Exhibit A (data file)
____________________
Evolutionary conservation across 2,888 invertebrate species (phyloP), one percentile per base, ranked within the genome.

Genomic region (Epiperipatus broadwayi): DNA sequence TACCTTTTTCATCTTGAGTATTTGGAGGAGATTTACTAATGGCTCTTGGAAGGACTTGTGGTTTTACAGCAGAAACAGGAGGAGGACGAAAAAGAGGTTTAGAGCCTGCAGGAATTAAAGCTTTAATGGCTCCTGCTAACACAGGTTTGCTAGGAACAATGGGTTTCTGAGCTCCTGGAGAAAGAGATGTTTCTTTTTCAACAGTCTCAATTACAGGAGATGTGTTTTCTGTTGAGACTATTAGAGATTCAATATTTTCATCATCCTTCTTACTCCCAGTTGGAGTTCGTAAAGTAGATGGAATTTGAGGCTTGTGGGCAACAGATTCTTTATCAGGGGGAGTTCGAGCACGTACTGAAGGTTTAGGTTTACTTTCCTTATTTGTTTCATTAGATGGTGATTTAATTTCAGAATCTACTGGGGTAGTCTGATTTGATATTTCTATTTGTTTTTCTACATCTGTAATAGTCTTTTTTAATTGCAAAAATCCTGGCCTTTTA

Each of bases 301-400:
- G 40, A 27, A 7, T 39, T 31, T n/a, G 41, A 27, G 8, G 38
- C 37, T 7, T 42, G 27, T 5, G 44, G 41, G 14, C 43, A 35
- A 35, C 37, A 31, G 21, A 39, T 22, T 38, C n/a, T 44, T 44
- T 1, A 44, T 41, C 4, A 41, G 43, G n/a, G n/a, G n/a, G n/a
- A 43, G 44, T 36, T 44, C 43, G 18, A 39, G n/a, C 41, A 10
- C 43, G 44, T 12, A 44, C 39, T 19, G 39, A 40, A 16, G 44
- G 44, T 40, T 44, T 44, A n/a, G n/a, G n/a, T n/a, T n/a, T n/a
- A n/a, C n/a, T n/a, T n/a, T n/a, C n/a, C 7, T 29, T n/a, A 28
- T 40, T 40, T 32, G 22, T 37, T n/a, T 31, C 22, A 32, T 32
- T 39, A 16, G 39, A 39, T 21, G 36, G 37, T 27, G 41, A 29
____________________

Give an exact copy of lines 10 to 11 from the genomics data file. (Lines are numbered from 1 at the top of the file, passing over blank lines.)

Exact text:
- G 44, T 40, T 44, T 44, A n/a, G n/a, G n/a, T n/a, T n/a, T n/a
- A n/a, C n/a, T n/a, T n/a, T n/a, C n/a, C 7, T 29, T n/a, A 28